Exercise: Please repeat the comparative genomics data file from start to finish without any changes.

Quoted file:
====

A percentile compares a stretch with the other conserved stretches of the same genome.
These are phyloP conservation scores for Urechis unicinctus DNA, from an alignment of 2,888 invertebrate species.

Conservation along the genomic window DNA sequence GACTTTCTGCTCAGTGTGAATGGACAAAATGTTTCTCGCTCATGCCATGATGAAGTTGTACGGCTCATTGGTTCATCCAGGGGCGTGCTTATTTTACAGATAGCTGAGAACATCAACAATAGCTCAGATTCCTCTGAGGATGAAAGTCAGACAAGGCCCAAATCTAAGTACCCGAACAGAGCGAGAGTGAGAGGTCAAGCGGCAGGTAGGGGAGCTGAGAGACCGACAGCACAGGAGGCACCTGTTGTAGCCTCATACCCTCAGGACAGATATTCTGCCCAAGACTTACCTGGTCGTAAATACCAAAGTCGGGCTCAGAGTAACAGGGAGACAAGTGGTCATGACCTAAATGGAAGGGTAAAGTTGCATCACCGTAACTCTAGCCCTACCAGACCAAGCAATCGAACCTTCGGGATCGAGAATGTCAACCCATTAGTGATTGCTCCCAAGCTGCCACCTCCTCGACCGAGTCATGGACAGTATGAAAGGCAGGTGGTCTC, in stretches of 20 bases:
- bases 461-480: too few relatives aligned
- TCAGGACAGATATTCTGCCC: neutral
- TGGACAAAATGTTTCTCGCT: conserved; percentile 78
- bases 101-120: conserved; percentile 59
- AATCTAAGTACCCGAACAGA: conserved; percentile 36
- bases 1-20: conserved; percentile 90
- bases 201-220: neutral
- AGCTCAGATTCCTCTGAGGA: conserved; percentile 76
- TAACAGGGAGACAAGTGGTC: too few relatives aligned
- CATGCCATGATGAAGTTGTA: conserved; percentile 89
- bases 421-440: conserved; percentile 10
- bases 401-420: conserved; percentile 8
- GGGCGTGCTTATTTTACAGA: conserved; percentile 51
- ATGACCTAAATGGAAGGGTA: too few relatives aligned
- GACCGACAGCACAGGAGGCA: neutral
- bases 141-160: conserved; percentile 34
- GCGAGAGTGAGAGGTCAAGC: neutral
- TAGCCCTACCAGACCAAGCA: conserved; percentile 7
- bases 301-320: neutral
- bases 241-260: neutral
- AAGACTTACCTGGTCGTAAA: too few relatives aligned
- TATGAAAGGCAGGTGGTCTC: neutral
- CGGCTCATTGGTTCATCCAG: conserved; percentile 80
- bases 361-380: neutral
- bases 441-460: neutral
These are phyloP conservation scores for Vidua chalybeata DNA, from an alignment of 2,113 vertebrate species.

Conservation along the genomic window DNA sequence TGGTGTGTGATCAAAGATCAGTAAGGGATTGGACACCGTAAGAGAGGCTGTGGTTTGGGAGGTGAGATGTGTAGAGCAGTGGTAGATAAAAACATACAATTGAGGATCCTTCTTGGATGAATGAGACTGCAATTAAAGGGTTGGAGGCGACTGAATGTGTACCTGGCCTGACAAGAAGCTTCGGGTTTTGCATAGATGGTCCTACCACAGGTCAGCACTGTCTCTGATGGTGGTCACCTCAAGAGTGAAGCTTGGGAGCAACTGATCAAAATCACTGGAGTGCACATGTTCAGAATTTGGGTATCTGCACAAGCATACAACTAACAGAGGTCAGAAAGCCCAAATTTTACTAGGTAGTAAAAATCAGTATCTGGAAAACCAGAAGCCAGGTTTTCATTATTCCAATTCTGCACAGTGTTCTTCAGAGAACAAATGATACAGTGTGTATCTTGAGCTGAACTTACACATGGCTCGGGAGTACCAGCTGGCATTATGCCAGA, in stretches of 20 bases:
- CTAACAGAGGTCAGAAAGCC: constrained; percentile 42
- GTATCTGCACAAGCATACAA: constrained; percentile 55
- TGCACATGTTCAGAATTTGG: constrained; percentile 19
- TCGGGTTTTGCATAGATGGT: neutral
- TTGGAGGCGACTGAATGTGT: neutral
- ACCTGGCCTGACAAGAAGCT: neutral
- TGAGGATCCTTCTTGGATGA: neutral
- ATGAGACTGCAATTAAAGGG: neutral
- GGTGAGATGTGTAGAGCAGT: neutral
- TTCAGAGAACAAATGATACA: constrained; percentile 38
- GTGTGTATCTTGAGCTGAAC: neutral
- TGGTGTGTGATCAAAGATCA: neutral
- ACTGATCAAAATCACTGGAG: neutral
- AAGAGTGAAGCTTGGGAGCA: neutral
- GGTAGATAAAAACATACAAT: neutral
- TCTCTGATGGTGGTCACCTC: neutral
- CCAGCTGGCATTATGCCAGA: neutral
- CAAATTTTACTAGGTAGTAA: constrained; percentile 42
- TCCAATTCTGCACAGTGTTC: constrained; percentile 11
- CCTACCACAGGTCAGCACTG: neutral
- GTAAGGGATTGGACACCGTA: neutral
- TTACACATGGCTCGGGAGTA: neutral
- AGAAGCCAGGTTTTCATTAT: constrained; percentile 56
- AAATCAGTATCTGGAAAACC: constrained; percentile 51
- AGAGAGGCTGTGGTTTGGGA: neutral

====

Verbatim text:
A percentile compares a stretch with the other conserved stretches of the same genome.
These are phyloP conservation scores for Urechis unicinctus DNA, from an alignment of 2,888 invertebrate species.

Conservation along the genomic window DNA sequence GACTTTCTGCTCAGTGTGAATGGACAAAATGTTTCTCGCTCATGCCATGATGAAGTTGTACGGCTCATTGGTTCATCCAGGGGCGTGCTTATTTTACAGATAGCTGAGAACATCAACAATAGCTCAGATTCCTCTGAGGATGAAAGTCAGACAAGGCCCAAATCTAAGTACCCGAACAGAGCGAGAGTGAGAGGTCAAGCGGCAGGTAGGGGAGCTGAGAGACCGACAGCACAGGAGGCACCTGTTGTAGCCTCATACCCTCAGGACAGATATTCTGCCCAAGACTTACCTGGTCGTAAATACCAAAGTCGGGCTCAGAGTAACAGGGAGACAAGTGGTCATGACCTAAATGGAAGGGTAAAGTTGCATCACCGTAACTCTAGCCCTACCAGACCAAGCAATCGAACCTTCGGGATCGAGAATGTCAACCCATTAGTGATTGCTCCCAAGCTGCCACCTCCTCGACCGAGTCATGGACAGTATGAAAGGCAGGTGGTCTC, in stretches of 20 bases:
- bases 461-480: too few relatives aligned
- TCAGGACAGATATTCTGCCC: neutral
- TGGACAAAATGTTTCTCGCT: conserved; percentile 78
- bases 101-120: conserved; percentile 59
- AATCTAAGTACCCGAACAGA: conserved; percentile 36
- bases 1-20: conserved; percentile 90
- bases 201-220: neutral
- AGCTCAGATTCCTCTGAGGA: conserved; percentile 76
- TAACAGGGAGACAAGTGGTC: too few relatives aligned
- CATGCCATGATGAAGTTGTA: conserved; percentile 89
- bases 421-440: conserved; percentile 10
- bases 401-420: conserved; percentile 8
- GGGCGTGCTTATTTTACAGA: conserved; percentile 51
- ATGACCTAAATGGAAGGGTA: too few relatives aligned
- GACCGACAGCACAGGAGGCA: neutral
- bases 141-160: conserved; percentile 34
- GCGAGAGTGAGAGGTCAAGC: neutral
- TAGCCCTACCAGACCAAGCA: conserved; percentile 7
- bases 301-320: neutral
- bases 241-260: neutral
- AAGACTTACCTGGTCGTAAA: too few relatives aligned
- TATGAAAGGCAGGTGGTCTC: neutral
- CGGCTCATTGGTTCATCCAG: conserved; percentile 80
- bases 361-380: neutral
- bases 441-460: neutral
These are phyloP conservation scores for Vidua chalybeata DNA, from an alignment of 2,113 vertebrate species.

Conservation along the genomic window DNA sequence TGGTGTGTGATCAAAGATCAGTAAGGGATTGGACACCGTAAGAGAGGCTGTGGTTTGGGAGGTGAGATGTGTAGAGCAGTGGTAGATAAAAACATACAATTGAGGATCCTTCTTGGATGAATGAGACTGCAATTAAAGGGTTGGAGGCGACTGAATGTGTACCTGGCCTGACAAGAAGCTTCGGGTTTTGCATAGATGGTCCTACCACAGGTCAGCACTGTCTCTGATGGTGGTCACCTCAAGAGTGAAGCTTGGGAGCAACTGATCAAAATCACTGGAGTGCACATGTTCAGAATTTGGGTATCTGCACAAGCATACAACTAACAGAGGTCAGAAAGCCCAAATTTTACTAGGTAGTAAAAATCAGTATCTGGAAAACCAGAAGCCAGGTTTTCATTATTCCAATTCTGCACAGTGTTCTTCAGAGAACAAATGATACAGTGTGTATCTTGAGCTGAACTTACACATGGCTCGGGAGTACCAGCTGGCATTATGCCAGA, in stretches of 20 bases:
- CTAACAGAGGTCAGAAAGCC: constrained; percentile 42
- GTATCTGCACAAGCATACAA: constrained; percentile 55
- TGCACATGTTCAGAATTTGG: constrained; percentile 19
- TCGGGTTTTGCATAGATGGT: neutral
- TTGGAGGCGACTGAATGTGT: neutral
- ACCTGGCCTGACAAGAAGCT: neutral
- TGAGGATCCTTCTTGGATGA: neutral
- ATGAGACTGCAATTAAAGGG: neutral
- GGTGAGATGTGTAGAGCAGT: neutral
- TTCAGAGAACAAATGATACA: constrained; percentile 38
- GTGTGTATCTTGAGCTGAAC: neutral
- TGGTGTGTGATCAAAGATCA: neutral
- ACTGATCAAAATCACTGGAG: neutral
- AAGAGTGAAGCTTGGGAGCA: neutral
- GGTAGATAAAAACATACAAT: neutral
- TCTCTGATGGTGGTCACCTC: neutral
- CCAGCTGGCATTATGCCAGA: neutral
- CAAATTTTACTAGGTAGTAA: constrained; percentile 42
- TCCAATTCTGCACAGTGTTC: constrained; percentile 11
- CCTACCACAGGTCAGCACTG: neutral
- GTAAGGGATTGGACACCGTA: neutral
- TTACACATGGCTCGGGAGTA: neutral
- AGAAGCCAGGTTTTCATTAT: constrained; percentile 56
- AAATCAGTATCTGGAAAACC: constrained; percentile 51
- AGAGAGGCTGTGGTTTGGGA: neutral